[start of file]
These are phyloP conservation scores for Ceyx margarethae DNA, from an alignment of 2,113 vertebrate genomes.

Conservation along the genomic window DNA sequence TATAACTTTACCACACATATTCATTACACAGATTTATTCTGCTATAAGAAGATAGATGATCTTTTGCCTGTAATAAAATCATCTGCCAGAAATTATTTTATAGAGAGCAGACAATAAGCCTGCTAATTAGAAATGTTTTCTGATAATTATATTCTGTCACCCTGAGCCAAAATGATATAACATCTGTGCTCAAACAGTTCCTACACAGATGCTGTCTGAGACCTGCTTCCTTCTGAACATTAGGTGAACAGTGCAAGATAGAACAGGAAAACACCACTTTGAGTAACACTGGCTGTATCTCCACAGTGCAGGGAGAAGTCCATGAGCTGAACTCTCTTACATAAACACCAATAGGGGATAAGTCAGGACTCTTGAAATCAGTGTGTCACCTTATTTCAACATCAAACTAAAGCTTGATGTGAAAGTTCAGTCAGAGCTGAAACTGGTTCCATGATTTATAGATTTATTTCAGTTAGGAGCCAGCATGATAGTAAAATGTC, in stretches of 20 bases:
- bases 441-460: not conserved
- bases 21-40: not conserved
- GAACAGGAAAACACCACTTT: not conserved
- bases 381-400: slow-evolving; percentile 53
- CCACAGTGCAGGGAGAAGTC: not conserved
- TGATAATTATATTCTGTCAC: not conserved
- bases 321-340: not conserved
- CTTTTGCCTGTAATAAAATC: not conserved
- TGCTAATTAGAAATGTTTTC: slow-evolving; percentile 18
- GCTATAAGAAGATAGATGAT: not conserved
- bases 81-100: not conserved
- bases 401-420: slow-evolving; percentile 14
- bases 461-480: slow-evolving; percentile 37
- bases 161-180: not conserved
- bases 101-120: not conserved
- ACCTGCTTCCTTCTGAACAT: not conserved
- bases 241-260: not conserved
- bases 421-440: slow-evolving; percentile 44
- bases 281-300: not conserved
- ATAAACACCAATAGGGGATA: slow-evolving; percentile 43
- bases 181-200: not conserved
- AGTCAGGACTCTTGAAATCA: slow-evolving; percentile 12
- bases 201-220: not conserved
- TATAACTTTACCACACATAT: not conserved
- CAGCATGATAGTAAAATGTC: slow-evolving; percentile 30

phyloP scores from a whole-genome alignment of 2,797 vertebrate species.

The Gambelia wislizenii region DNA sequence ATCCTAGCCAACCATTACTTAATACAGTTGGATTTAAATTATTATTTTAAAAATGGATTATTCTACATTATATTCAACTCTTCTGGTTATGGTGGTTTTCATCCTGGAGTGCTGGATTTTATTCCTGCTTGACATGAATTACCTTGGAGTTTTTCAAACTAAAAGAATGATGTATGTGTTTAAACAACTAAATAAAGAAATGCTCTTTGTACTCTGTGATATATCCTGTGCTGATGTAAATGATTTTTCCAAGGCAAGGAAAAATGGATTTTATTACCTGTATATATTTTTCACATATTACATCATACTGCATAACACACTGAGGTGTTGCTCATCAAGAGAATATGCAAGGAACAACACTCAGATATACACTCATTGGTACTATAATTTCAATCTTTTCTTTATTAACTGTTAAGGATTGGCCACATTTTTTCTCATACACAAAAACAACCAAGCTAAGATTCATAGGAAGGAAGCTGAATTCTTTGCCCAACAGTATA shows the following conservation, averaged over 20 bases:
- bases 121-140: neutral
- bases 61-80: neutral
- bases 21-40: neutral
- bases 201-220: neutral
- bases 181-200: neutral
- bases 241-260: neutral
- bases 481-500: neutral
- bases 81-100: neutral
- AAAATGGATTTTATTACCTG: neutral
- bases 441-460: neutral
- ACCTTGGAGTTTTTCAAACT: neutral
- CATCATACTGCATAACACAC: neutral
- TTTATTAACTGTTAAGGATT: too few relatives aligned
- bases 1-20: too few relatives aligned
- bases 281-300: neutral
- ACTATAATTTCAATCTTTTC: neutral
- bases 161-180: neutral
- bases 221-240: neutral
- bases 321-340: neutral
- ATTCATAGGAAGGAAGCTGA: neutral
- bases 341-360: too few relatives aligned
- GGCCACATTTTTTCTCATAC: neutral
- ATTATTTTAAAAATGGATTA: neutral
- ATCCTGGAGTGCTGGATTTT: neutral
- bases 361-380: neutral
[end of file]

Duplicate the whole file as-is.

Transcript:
These are phyloP conservation scores for Ceyx margarethae DNA, from an alignment of 2,113 vertebrate genomes.

Conservation along the genomic window DNA sequence TATAACTTTACCACACATATTCATTACACAGATTTATTCTGCTATAAGAAGATAGATGATCTTTTGCCTGTAATAAAATCATCTGCCAGAAATTATTTTATAGAGAGCAGACAATAAGCCTGCTAATTAGAAATGTTTTCTGATAATTATATTCTGTCACCCTGAGCCAAAATGATATAACATCTGTGCTCAAACAGTTCCTACACAGATGCTGTCTGAGACCTGCTTCCTTCTGAACATTAGGTGAACAGTGCAAGATAGAACAGGAAAACACCACTTTGAGTAACACTGGCTGTATCTCCACAGTGCAGGGAGAAGTCCATGAGCTGAACTCTCTTACATAAACACCAATAGGGGATAAGTCAGGACTCTTGAAATCAGTGTGTCACCTTATTTCAACATCAAACTAAAGCTTGATGTGAAAGTTCAGTCAGAGCTGAAACTGGTTCCATGATTTATAGATTTATTTCAGTTAGGAGCCAGCATGATAGTAAAATGTC, in stretches of 20 bases:
- bases 441-460: not conserved
- bases 21-40: not conserved
- GAACAGGAAAACACCACTTT: not conserved
- bases 381-400: slow-evolving; percentile 53
- CCACAGTGCAGGGAGAAGTC: not conserved
- TGATAATTATATTCTGTCAC: not conserved
- bases 321-340: not conserved
- CTTTTGCCTGTAATAAAATC: not conserved
- TGCTAATTAGAAATGTTTTC: slow-evolving; percentile 18
- GCTATAAGAAGATAGATGAT: not conserved
- bases 81-100: not conserved
- bases 401-420: slow-evolving; percentile 14
- bases 461-480: slow-evolving; percentile 37
- bases 161-180: not conserved
- bases 101-120: not conserved
- ACCTGCTTCCTTCTGAACAT: not conserved
- bases 241-260: not conserved
- bases 421-440: slow-evolving; percentile 44
- bases 281-300: not conserved
- ATAAACACCAATAGGGGATA: slow-evolving; percentile 43
- bases 181-200: not conserved
- AGTCAGGACTCTTGAAATCA: slow-evolving; percentile 12
- bases 201-220: not conserved
- TATAACTTTACCACACATAT: not conserved
- CAGCATGATAGTAAAATGTC: slow-evolving; percentile 30

phyloP scores from a whole-genome alignment of 2,797 vertebrate species.

The Gambelia wislizenii region DNA sequence ATCCTAGCCAACCATTACTTAATACAGTTGGATTTAAATTATTATTTTAAAAATGGATTATTCTACATTATATTCAACTCTTCTGGTTATGGTGGTTTTCATCCTGGAGTGCTGGATTTTATTCCTGCTTGACATGAATTACCTTGGAGTTTTTCAAACTAAAAGAATGATGTATGTGTTTAAACAACTAAATAAAGAAATGCTCTTTGTACTCTGTGATATATCCTGTGCTGATGTAAATGATTTTTCCAAGGCAAGGAAAAATGGATTTTATTACCTGTATATATTTTTCACATATTACATCATACTGCATAACACACTGAGGTGTTGCTCATCAAGAGAATATGCAAGGAACAACACTCAGATATACACTCATTGGTACTATAATTTCAATCTTTTCTTTATTAACTGTTAAGGATTGGCCACATTTTTTCTCATACACAAAAACAACCAAGCTAAGATTCATAGGAAGGAAGCTGAATTCTTTGCCCAACAGTATA shows the following conservation, averaged over 20 bases:
- bases 121-140: neutral
- bases 61-80: neutral
- bases 21-40: neutral
- bases 201-220: neutral
- bases 181-200: neutral
- bases 241-260: neutral
- bases 481-500: neutral
- bases 81-100: neutral
- AAAATGGATTTTATTACCTG: neutral
- bases 441-460: neutral
- ACCTTGGAGTTTTTCAAACT: neutral
- CATCATACTGCATAACACAC: neutral
- TTTATTAACTGTTAAGGATT: too few relatives aligned
- bases 1-20: too few relatives aligned
- bases 281-300: neutral
- ACTATAATTTCAATCTTTTC: neutral
- bases 161-180: neutral
- bases 221-240: neutral
- bases 321-340: neutral
- ATTCATAGGAAGGAAGCTGA: neutral
- bases 341-360: too few relatives aligned
- GGCCACATTTTTTCTCATAC: neutral
- ATTATTTTAAAAATGGATTA: neutral
- ATCCTGGAGTGCTGGATTTT: neutral
- bases 361-380: neutral